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Egypt cannot tolerate potential recognition of Somaliland by Ethiopia

2 min

In the ever-evolving geopolitics of the Horn of Africa, a new development has arisen that demands our attention and concern.

The potential recognition of Somaliland by Ethiopia is a development that merits careful consideration and diplomatic engagement © Mena Today 

In the ever-evolving geopolitics of the Horn of Africa, a new development has arisen that demands our attention and concern.

Reports have emerged suggesting that Ethiopia is considering recognizing the self-declared Republic of Somaliland, a move that could have far-reaching consequences for the region.

Egypt, with its strategic interests in the Red Sea and the Horn of Africa, cannot afford to remain silent on this matter.

Ethiopia, a nation with a rich and complex history, plays a pivotal role in the region's stability and geopolitics. It is one of Africa's most populous countries and holds significant influence over the Nile River, which is a lifeline for numerous nations, including Egypt.

Its strategic importance cannot be overstated, and any shift in its foreign policy has ripple effects that reach far beyond its borders.

On the other hand, Somaliland, a self-declared republic since 1991, has been striving for international recognition.

While it has maintained relative stability compared to its southern neighbor, Somalia, it remains unrecognized by the international community.

Somaliland's aspirations for statehood have been fueled by its democratic governance, peace, and stability, which are commendable achievements in a region often plagued by conflict and instability.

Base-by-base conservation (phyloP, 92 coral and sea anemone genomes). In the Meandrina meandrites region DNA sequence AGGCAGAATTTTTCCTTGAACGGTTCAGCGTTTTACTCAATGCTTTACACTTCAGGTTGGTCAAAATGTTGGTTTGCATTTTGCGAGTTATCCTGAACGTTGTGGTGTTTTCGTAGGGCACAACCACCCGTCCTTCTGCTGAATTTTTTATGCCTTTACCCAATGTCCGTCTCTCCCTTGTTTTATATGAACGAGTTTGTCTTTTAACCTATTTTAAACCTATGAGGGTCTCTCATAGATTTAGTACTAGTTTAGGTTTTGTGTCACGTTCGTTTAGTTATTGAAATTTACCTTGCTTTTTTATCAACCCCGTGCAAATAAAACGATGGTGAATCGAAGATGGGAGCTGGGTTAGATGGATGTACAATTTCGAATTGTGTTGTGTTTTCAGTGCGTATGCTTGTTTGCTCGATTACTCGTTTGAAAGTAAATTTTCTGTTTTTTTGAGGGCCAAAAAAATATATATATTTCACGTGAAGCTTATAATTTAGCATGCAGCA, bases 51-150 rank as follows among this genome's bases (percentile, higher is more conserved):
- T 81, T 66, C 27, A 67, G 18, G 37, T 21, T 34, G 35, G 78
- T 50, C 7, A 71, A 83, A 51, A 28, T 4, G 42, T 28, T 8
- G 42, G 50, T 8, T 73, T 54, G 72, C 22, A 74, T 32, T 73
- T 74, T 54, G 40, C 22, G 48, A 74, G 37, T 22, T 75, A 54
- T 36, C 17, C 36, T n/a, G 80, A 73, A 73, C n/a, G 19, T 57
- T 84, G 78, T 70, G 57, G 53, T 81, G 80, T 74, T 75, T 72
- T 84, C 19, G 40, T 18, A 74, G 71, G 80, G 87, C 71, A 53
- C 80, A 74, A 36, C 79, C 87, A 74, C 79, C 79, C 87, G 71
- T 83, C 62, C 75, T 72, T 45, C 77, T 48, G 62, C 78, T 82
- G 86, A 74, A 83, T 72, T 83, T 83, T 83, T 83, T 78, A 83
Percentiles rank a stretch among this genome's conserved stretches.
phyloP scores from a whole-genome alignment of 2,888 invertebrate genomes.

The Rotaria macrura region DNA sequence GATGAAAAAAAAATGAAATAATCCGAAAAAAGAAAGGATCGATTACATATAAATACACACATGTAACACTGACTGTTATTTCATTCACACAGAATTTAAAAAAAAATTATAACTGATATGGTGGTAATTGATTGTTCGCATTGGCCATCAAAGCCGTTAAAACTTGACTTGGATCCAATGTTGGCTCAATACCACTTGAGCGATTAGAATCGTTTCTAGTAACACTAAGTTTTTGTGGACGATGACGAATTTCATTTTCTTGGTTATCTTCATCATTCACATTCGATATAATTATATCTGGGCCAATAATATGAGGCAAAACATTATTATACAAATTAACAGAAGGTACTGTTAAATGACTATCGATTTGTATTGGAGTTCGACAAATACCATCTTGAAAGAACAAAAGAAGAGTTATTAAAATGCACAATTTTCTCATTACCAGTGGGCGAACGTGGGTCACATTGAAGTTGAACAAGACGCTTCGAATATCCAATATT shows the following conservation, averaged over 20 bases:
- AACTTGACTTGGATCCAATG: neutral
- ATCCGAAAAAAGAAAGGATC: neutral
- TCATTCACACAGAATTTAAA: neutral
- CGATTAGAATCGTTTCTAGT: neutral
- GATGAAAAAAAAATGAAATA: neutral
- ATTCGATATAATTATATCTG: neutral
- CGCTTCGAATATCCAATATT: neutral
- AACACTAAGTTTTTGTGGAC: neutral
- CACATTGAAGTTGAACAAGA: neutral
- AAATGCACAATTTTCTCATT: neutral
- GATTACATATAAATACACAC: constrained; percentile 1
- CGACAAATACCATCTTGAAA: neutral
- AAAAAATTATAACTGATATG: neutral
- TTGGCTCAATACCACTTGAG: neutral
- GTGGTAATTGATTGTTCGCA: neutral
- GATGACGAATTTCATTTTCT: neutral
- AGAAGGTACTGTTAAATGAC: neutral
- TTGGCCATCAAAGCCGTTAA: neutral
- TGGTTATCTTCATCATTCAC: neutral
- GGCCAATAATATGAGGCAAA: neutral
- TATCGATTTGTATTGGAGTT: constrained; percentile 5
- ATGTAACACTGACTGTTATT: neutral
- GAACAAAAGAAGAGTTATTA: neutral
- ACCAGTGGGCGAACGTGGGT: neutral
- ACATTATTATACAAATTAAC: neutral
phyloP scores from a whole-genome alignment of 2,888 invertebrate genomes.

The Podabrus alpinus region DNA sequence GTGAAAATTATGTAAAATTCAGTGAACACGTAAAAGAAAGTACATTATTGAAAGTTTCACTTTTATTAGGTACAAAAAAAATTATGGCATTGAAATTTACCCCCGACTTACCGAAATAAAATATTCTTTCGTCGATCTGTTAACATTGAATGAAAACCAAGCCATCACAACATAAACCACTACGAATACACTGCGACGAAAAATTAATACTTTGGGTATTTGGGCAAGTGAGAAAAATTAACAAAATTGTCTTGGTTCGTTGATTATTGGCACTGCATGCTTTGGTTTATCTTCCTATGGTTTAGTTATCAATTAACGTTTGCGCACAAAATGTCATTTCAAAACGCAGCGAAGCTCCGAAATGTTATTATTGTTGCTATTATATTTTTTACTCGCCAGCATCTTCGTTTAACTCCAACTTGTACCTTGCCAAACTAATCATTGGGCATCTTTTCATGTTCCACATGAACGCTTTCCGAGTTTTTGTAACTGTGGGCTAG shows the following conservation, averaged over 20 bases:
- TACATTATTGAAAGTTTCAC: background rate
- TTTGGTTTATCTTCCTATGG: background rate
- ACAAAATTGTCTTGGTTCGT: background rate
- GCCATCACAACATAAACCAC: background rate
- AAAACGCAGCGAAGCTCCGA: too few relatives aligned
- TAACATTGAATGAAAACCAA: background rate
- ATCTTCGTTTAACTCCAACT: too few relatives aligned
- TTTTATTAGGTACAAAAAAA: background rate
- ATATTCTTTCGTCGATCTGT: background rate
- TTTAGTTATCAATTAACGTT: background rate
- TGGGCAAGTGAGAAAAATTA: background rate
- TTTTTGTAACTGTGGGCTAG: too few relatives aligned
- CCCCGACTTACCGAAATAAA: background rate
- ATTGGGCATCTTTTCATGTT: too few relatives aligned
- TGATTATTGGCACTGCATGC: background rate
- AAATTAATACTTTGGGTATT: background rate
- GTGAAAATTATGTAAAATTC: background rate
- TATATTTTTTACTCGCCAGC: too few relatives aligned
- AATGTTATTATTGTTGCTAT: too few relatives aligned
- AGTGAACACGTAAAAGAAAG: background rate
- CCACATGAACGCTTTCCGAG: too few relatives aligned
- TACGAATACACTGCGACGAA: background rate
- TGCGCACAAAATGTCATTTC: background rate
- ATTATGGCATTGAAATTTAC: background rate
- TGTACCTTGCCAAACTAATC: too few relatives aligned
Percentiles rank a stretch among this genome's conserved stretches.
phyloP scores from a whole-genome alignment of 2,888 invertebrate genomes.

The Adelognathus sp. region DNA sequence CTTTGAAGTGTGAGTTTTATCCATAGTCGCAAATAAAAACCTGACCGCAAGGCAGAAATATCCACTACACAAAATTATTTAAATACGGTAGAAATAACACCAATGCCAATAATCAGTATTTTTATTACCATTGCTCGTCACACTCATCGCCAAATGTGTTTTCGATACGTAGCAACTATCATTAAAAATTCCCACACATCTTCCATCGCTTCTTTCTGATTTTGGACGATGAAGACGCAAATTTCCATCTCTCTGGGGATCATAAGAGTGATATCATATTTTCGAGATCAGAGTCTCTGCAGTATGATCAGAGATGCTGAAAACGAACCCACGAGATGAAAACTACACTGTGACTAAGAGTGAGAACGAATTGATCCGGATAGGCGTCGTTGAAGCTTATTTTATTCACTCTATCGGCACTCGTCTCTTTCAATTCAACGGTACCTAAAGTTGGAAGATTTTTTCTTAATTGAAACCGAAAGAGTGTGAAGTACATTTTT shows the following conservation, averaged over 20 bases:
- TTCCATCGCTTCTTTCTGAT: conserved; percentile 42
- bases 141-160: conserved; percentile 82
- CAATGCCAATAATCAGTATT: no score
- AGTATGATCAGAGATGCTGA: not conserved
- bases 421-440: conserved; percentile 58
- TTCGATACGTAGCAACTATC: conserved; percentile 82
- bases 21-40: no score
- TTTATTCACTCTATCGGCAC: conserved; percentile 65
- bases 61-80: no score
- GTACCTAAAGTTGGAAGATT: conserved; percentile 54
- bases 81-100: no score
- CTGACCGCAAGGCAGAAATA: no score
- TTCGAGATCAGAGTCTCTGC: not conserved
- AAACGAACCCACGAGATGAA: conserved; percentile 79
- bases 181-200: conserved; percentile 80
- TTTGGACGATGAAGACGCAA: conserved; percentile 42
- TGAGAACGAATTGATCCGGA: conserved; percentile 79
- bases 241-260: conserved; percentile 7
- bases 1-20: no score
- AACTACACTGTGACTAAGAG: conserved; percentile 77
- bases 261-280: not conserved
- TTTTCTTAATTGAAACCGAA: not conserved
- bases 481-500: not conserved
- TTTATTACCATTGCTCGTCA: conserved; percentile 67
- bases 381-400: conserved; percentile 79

However, the potential recognition of Somaliland by Ethiopia raises concerns on multiple fronts.

First and foremost, it could further complicate an already fragile regional balance. Ethiopia shares a long and porous border with Somalia, and Somalia's federal government considers Somaliland an integral part of its territory.

Recognition by Ethiopia could provoke tensions and potentially incite violence in the region, something the Horn of Africa can ill afford.

Additionally, the potential recognition could hinder ongoing diplomatic efforts to resolve the longstanding issues between Somalia and Somaliland.

These efforts, mediated by international partners, aim to find a peaceful and negotiated settlement that respects the interests of both parties. Ethiopia's unilateral recognition could undermine these efforts and complicate the path to a peaceful resolution.

For Egypt, the situation is of particular concern due to its dependence on the Nile River for water resources.

Ethiopia's control over the headwaters of the Nile and the construction of the Grand Ethiopian Renaissance Dam (GERD) have been contentious issues.

Any change in Ethiopia's foreign policy could influence the dynamics of these negotiations and impact Egypt's water security.

In light of these complexities, it is crucial for all regional actors, including Egypt, to engage in diplomacy and dialogue to address the potential recognition of Somaliland by Ethiopia.

A coordinated, multilateral approach that involves all stakeholders is essential to safeguard regional stability and promote peaceful solutions to existing disputes.

Egypt, as a key player in the Horn of Africa and the wider region, should use its diplomatic channels to encourage Ethiopia to consider the broader implications of its actions.

Dialogue, compromise, and respect for the sovereignty of all nations in the region should be at the forefront of any diplomatic efforts.

By Yusuf Adnan




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